Skill learning as a concept in life-span developmental psychology: An action theoretic analysis

Publikation: Beiträge in ZeitschriftenZeitschriftenaufsätzeForschungbegutachtet


An action theoretic account of skill learning and skill use is offered as a useful heuristic for life-span developmental psychology. It is suggested that analyses of the tasks confronting an individual and of the structure of action, as well as of the interplay of these two, have implications for the understanding of development across the life span. In particular, these analyses have implications for the disuse hypothesis, the issue of stability and cross-situalional consistency of behavioral dispositions, the issue of the degree of awareness of action strategies, and the understanding of so-called skill traps. Furthermore, the concept of stage can be conceptualized differently within this framework. Finally, action theory, with its emphasis on the task structure, is able to circumvent the subjectivistic concepts which plague analyses of behavior, without giving up the principle that individuals actively structure their cognitions and their environments. © 1984 S. Karger AG, Basel.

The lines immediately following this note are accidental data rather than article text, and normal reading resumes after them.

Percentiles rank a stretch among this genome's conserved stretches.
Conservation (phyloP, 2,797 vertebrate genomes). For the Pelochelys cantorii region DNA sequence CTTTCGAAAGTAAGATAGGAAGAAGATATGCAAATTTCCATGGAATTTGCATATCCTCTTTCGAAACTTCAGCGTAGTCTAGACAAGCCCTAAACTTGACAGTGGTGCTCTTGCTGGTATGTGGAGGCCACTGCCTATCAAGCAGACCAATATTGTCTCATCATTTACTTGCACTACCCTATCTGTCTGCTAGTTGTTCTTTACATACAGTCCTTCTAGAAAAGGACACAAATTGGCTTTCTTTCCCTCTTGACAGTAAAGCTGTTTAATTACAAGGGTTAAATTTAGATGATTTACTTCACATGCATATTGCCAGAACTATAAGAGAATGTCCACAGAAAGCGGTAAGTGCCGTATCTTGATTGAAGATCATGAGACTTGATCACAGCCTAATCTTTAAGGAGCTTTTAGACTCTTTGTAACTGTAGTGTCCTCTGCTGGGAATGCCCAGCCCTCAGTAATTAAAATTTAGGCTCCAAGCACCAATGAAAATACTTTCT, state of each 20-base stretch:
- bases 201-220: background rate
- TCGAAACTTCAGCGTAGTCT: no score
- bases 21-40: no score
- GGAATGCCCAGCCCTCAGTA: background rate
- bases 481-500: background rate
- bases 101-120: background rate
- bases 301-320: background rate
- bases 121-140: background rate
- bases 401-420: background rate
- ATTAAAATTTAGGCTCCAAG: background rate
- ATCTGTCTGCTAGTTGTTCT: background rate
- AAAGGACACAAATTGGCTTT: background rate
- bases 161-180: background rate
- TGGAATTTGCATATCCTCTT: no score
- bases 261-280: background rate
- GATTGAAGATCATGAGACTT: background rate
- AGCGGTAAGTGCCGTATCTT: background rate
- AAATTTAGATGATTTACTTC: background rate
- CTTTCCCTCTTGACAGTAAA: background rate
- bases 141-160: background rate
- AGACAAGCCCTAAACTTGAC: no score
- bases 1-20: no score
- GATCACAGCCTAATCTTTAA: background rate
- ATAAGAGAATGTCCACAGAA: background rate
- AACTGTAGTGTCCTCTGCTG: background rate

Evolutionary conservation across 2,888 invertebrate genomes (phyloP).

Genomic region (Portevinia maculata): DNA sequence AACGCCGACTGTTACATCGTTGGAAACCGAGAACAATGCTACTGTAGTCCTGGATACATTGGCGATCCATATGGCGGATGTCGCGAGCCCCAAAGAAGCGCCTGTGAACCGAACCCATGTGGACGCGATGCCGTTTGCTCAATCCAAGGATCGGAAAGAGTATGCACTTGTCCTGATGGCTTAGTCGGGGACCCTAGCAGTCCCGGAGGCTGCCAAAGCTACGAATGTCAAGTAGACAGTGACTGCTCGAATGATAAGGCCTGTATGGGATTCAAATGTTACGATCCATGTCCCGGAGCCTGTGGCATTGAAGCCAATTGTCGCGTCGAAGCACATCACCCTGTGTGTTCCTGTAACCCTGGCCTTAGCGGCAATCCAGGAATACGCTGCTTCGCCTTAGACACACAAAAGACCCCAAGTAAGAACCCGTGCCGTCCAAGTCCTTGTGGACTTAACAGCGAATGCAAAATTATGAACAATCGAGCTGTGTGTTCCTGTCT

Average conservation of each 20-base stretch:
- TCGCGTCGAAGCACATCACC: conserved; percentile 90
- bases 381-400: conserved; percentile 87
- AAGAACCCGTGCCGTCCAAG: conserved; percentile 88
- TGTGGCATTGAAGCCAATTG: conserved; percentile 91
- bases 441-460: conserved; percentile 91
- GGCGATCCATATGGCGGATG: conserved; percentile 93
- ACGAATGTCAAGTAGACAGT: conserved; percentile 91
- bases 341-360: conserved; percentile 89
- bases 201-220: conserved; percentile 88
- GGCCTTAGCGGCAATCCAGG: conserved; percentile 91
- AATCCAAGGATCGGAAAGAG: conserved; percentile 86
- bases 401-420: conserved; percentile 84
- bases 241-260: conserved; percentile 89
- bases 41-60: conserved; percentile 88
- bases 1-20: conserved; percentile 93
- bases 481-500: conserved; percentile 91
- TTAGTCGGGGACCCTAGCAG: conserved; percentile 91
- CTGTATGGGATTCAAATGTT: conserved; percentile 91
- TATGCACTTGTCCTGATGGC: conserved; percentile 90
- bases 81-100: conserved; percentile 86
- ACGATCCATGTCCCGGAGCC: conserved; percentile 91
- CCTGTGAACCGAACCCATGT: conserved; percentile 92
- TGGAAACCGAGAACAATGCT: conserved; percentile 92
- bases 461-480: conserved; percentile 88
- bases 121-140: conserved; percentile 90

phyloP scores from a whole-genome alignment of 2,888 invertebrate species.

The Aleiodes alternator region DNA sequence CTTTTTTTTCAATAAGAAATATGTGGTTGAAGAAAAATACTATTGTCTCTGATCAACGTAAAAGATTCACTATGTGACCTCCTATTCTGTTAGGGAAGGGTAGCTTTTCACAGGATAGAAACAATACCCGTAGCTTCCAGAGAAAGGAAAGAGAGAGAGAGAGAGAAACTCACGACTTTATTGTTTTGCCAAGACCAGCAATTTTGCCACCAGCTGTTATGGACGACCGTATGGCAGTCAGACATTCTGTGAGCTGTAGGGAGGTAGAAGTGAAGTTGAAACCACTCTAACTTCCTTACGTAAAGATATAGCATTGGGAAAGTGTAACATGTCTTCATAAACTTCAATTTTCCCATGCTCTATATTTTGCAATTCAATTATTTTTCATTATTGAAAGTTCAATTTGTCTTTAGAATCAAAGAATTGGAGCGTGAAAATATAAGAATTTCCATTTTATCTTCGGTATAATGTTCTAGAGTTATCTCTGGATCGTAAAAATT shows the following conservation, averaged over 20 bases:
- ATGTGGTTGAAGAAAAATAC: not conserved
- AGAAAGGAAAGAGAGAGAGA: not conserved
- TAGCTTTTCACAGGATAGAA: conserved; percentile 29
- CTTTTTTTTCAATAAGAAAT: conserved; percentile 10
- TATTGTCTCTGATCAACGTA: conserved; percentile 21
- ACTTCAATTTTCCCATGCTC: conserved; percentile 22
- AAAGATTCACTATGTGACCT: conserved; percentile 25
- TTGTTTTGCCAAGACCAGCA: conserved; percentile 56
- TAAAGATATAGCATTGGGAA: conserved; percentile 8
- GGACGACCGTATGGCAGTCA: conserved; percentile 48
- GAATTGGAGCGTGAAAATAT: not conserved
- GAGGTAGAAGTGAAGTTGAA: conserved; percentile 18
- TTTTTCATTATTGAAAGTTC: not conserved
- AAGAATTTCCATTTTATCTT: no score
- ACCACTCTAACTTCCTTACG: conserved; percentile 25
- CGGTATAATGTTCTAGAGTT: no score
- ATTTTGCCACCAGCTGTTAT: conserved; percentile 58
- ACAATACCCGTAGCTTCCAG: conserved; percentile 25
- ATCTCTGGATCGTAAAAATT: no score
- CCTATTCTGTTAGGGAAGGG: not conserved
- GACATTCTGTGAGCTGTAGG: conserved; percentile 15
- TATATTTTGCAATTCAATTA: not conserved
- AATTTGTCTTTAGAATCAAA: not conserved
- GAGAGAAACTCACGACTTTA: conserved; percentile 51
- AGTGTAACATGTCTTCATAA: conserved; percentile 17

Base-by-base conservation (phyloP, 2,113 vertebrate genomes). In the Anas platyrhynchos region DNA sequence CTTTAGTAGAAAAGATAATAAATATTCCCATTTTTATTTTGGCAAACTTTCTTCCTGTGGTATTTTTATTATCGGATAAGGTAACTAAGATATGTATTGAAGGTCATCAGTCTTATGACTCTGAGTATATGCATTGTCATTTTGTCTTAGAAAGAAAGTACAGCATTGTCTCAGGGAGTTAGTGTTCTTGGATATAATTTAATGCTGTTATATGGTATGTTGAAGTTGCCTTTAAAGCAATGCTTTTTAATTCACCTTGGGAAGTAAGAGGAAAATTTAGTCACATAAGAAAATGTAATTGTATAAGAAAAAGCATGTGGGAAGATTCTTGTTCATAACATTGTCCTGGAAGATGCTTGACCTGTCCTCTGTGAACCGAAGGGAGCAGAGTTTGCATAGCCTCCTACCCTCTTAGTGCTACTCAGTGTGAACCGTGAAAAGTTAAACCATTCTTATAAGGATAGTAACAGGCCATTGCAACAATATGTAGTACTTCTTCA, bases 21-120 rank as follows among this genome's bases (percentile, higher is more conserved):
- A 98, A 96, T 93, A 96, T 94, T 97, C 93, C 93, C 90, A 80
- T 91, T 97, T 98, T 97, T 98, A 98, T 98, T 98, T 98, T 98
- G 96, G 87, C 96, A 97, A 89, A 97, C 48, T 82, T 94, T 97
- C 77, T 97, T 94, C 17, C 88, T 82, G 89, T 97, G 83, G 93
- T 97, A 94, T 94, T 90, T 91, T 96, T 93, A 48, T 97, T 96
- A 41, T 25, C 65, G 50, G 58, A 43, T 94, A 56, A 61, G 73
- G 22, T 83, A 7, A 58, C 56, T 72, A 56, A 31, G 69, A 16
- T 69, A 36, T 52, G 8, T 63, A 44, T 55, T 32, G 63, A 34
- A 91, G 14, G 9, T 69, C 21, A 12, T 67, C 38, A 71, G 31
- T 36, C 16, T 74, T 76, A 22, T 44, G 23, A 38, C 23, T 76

ZeitschriftHuman Development
Seiten (von - bis)145-162
Anzahl der Seiten18
PublikationsstatusErschienen - 01.01.1984
Extern publiziertJa